Europe Bears a Big Burden in the World's Migration Crisis
Malicious Cyber-Actors in the Financial Services Industry
China's Ongoing Struggle to Clamp Down on Terrorism
Growing Instability in Africa’s Top Two Oil Producers
The World is Watching: The American Election and Iran
Dollars and Sense: Military Spending During an Economic Downturn
Forewarned is Forearmed: Confronting Adversaries in Cyberspace
Is Peace Possible in Colombia?
The Rise of Hypersonic Weapons
Nuclear No First Use: Ambiguity vs. Clarity
Al Qaeda Growing Stronger By the Minute
Cyber and the Law
The DRC: Strong Grip on Power, Weak Handle on Governance
Combatting Haqqani Network is Key to Afghan Strategy
War and Peace: Syria and the Question of American Intervention
The F35: A 21st Century Coalition Asset
Objective: Mosul
Where is Duterte Leading the Philippines?
Great Power Politics in Latin America
In the Strait of Hormuz, Little has Changed with Iran
Corralling the Cartel: OPEC and Oil Prices
Russian Hacking: The Difficult Path Between Inaction and Escalation
Philippines' Duterte Leaves U.S. Policymakers "Baffled"
The World is Watching: The American Election and Germany
Can Hamas Elections Shift the Status Quo?
What is the Future of U.S. Policy in Latin America?
Conflict and Common Goals: the Government and Silicon Valley
Kashmir in Crisis—Again
Al Qaeda in Syria: The Split That Wasn't
EU and U.S. Interests in Hungary in Jeopardy
The Price of Turkish Posturing in Iraq
Is it Possible to Hack the Vote?
Decision Day in the U.S.: Daunting Security Challenges Ahead
The State of Play in Syria
Modi: Modernizing India
Trump's Win Creates Uncertainty in Europe
The Powers and Pitfalls of Drone Warfare
Insurgent Use of Unmanned Aerial Systems: A Cat-and-Mouse Game
The African Migrant Crisis: The EU Takes Action
The U.S. Military: Ready or Not?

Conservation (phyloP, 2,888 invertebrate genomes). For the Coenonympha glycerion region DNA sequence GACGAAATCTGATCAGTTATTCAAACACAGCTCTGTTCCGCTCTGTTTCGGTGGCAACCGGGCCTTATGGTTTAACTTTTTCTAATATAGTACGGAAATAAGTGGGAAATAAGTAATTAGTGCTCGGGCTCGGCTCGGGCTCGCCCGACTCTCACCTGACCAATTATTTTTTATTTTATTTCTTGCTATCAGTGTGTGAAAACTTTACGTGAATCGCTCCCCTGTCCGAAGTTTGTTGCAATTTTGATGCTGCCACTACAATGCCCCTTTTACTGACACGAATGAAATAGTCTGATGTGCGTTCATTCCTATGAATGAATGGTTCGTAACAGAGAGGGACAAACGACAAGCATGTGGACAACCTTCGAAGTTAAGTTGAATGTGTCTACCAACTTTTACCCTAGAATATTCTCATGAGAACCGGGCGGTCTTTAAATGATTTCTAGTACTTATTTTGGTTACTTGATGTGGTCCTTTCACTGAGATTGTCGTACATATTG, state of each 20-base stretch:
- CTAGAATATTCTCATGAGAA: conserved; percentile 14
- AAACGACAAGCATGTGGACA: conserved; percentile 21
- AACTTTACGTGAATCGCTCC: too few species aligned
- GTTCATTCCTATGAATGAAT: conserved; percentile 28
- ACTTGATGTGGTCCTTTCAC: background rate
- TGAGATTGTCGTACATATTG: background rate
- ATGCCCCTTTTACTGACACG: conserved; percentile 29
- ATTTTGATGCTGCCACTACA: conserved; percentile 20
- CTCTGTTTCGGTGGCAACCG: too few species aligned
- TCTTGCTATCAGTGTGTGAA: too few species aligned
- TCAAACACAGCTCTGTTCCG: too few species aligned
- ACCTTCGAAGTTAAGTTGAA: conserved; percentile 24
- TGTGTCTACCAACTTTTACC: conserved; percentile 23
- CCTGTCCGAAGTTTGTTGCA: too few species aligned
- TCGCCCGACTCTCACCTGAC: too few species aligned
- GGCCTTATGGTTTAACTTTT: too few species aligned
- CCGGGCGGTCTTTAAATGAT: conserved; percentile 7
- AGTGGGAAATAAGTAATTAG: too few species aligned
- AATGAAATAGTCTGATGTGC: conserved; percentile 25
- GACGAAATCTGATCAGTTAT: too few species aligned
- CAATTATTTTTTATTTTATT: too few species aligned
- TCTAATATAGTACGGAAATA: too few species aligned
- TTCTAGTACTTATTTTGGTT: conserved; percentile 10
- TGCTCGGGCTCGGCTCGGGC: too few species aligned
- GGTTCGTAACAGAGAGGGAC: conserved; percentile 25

Sisi, the IMF, and Egypt's Crumbling Economy
Can Robots Fight Wars? The Future of Lethal Autonomous Weapons Systems
The Global Debate Over the Legality of Drones Continues
Agility and Innovation in the Third Offset Strategy
China's Economy: Great Power, Great Responsibility
Identity in Cyberspace: The Advent of Biometrics Authentication
Obama's Legacy on Russia and China: Making the Grade
Sweden, Finland & Norway Deepen Defense Ties with the West
Developing and Sticking With a Clear Strategy in Afghanistan
Italy’s Choice: Damned If You Do, Damned If You Don’t
Predicting the Future: Anticipating Security Events with Data Analytics
Russia’s Energy Leverage Wanes in Parts of Europe
The U.S.-Japan Alliance: A Safe Harbor
President Obama's Counterterrorism Legacy
Dialing Up Controversy with China
China Officially Ties Internet Restrictions to its own National Security
Trumping Trade: Alternatives to TPP
The International Criminal Court, Under Pressure, Turns Eyes on U.S.
Egyptian and Israeli Cold Peace Has Never Been Warmer
Trump, Russia, and the CIA: Allies and Adversaries Confused
Hacking Against Cybercrime: The FBI's New Approach
Trumping Trade: The Future of NAFTA
Violence in Mexico Surges
Directed-Energy Weapons: Time to Focus
At the Crossroads Between East and West: Turkey and the World in 2016
The Perils of Connectivity: Cyber Insecurity in 2016
The Party Endures: China and the World in 2016
Cracks in the Union: Europe and the World in 2016
Eyes on the Kremlin: Russia and the World in 2016
Terrorists Don't Have to Win - They Just Have to Survive: Counterterrorism in 2016
A Perennial Task with No Finish Line: U.S. Defense Planning and Procurement in 2016
A Changing of the Guard: U.S. Counterterrorism Policy
Poland: Strong Defense Partner But Taking Undemocratic Steps